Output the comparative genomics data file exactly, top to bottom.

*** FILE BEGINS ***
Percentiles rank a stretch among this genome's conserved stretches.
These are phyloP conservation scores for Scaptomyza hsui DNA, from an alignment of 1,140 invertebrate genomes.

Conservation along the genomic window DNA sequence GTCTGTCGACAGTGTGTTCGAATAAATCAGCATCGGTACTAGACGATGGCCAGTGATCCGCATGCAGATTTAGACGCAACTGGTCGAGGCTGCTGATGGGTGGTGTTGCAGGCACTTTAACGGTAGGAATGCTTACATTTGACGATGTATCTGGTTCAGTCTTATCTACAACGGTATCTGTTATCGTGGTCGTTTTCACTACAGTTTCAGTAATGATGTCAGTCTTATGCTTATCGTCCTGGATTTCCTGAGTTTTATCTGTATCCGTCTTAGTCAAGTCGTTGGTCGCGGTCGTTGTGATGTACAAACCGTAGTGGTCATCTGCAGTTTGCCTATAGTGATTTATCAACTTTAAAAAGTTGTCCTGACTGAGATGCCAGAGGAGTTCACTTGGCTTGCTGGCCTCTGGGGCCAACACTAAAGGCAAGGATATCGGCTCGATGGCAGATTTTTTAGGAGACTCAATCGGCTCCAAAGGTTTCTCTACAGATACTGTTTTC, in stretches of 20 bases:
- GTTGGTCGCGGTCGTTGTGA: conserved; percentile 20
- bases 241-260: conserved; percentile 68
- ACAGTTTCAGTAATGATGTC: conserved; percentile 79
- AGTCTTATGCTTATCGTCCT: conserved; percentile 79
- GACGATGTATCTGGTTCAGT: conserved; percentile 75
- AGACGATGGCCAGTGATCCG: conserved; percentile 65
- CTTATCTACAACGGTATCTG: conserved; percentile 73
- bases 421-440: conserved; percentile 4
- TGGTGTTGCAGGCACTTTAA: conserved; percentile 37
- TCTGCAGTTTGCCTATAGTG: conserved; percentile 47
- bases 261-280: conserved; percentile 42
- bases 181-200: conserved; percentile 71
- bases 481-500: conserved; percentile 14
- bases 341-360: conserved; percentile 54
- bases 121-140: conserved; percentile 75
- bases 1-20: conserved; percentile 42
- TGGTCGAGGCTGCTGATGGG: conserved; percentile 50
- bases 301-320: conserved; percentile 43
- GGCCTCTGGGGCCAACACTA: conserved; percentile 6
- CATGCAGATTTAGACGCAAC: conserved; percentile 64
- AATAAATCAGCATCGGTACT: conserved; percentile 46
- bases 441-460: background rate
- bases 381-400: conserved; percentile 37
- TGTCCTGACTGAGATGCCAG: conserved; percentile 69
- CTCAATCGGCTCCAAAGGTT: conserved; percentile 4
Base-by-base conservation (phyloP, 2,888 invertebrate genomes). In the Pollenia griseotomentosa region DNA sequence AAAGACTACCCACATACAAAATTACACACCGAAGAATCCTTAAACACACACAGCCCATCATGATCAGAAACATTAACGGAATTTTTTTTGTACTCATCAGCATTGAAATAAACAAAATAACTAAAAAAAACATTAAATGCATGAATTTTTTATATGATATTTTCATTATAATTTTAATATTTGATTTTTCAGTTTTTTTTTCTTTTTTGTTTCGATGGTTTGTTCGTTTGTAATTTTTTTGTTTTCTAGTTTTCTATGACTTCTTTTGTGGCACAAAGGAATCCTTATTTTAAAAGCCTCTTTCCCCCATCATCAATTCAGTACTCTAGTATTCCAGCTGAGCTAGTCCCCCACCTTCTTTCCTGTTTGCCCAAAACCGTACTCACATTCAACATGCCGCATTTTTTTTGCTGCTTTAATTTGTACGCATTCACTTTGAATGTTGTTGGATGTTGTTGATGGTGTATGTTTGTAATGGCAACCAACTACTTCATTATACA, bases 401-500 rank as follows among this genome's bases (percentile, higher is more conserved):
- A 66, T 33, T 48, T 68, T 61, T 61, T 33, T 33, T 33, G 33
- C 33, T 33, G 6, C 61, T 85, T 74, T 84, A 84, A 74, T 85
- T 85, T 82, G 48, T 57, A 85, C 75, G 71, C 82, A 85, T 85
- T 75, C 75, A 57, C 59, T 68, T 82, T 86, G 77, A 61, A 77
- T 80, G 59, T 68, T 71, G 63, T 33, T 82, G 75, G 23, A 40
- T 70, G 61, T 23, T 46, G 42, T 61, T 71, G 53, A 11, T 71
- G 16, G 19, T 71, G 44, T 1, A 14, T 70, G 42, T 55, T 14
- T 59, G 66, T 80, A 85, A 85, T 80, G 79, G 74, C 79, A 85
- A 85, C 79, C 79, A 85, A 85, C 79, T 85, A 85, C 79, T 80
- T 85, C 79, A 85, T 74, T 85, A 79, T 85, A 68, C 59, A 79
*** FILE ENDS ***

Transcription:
Percentiles rank a stretch among this genome's conserved stretches.
These are phyloP conservation scores for Scaptomyza hsui DNA, from an alignment of 1,140 invertebrate genomes.

Conservation along the genomic window DNA sequence GTCTGTCGACAGTGTGTTCGAATAAATCAGCATCGGTACTAGACGATGGCCAGTGATCCGCATGCAGATTTAGACGCAACTGGTCGAGGCTGCTGATGGGTGGTGTTGCAGGCACTTTAACGGTAGGAATGCTTACATTTGACGATGTATCTGGTTCAGTCTTATCTACAACGGTATCTGTTATCGTGGTCGTTTTCACTACAGTTTCAGTAATGATGTCAGTCTTATGCTTATCGTCCTGGATTTCCTGAGTTTTATCTGTATCCGTCTTAGTCAAGTCGTTGGTCGCGGTCGTTGTGATGTACAAACCGTAGTGGTCATCTGCAGTTTGCCTATAGTGATTTATCAACTTTAAAAAGTTGTCCTGACTGAGATGCCAGAGGAGTTCACTTGGCTTGCTGGCCTCTGGGGCCAACACTAAAGGCAAGGATATCGGCTCGATGGCAGATTTTTTAGGAGACTCAATCGGCTCCAAAGGTTTCTCTACAGATACTGTTTTC, in stretches of 20 bases:
- GTTGGTCGCGGTCGTTGTGA: conserved; percentile 20
- bases 241-260: conserved; percentile 68
- ACAGTTTCAGTAATGATGTC: conserved; percentile 79
- AGTCTTATGCTTATCGTCCT: conserved; percentile 79
- GACGATGTATCTGGTTCAGT: conserved; percentile 75
- AGACGATGGCCAGTGATCCG: conserved; percentile 65
- CTTATCTACAACGGTATCTG: conserved; percentile 73
- bases 421-440: conserved; percentile 4
- TGGTGTTGCAGGCACTTTAA: conserved; percentile 37
- TCTGCAGTTTGCCTATAGTG: conserved; percentile 47
- bases 261-280: conserved; percentile 42
- bases 181-200: conserved; percentile 71
- bases 481-500: conserved; percentile 14
- bases 341-360: conserved; percentile 54
- bases 121-140: conserved; percentile 75
- bases 1-20: conserved; percentile 42
- TGGTCGAGGCTGCTGATGGG: conserved; percentile 50
- bases 301-320: conserved; percentile 43
- GGCCTCTGGGGCCAACACTA: conserved; percentile 6
- CATGCAGATTTAGACGCAAC: conserved; percentile 64
- AATAAATCAGCATCGGTACT: conserved; percentile 46
- bases 441-460: background rate
- bases 381-400: conserved; percentile 37
- TGTCCTGACTGAGATGCCAG: conserved; percentile 69
- CTCAATCGGCTCCAAAGGTT: conserved; percentile 4
Base-by-base conservation (phyloP, 2,888 invertebrate genomes). In the Pollenia griseotomentosa region DNA sequence AAAGACTACCCACATACAAAATTACACACCGAAGAATCCTTAAACACACACAGCCCATCATGATCAGAAACATTAACGGAATTTTTTTTGTACTCATCAGCATTGAAATAAACAAAATAACTAAAAAAAACATTAAATGCATGAATTTTTTATATGATATTTTCATTATAATTTTAATATTTGATTTTTCAGTTTTTTTTTCTTTTTTGTTTCGATGGTTTGTTCGTTTGTAATTTTTTTGTTTTCTAGTTTTCTATGACTTCTTTTGTGGCACAAAGGAATCCTTATTTTAAAAGCCTCTTTCCCCCATCATCAATTCAGTACTCTAGTATTCCAGCTGAGCTAGTCCCCCACCTTCTTTCCTGTTTGCCCAAAACCGTACTCACATTCAACATGCCGCATTTTTTTTGCTGCTTTAATTTGTACGCATTCACTTTGAATGTTGTTGGATGTTGTTGATGGTGTATGTTTGTAATGGCAACCAACTACTTCATTATACA, bases 401-500 rank as follows among this genome's bases (percentile, higher is more conserved):
- A 66, T 33, T 48, T 68, T 61, T 61, T 33, T 33, T 33, G 33
- C 33, T 33, G 6, C 61, T 85, T 74, T 84, A 84, A 74, T 85
- T 85, T 82, G 48, T 57, A 85, C 75, G 71, C 82, A 85, T 85
- T 75, C 75, A 57, C 59, T 68, T 82, T 86, G 77, A 61, A 77
- T 80, G 59, T 68, T 71, G 63, T 33, T 82, G 75, G 23, A 40
- T 70, G 61, T 23, T 46, G 42, T 61, T 71, G 53, A 11, T 71
- G 16, G 19, T 71, G 44, T 1, A 14, T 70, G 42, T 55, T 14
- T 59, G 66, T 80, A 85, A 85, T 80, G 79, G 74, C 79, A 85
- A 85, C 79, C 79, A 85, A 85, C 79, T 85, A 85, C 79, T 80
- T 85, C 79, A 85, T 74, T 85, A 79, T 85, A 68, C 59, A 79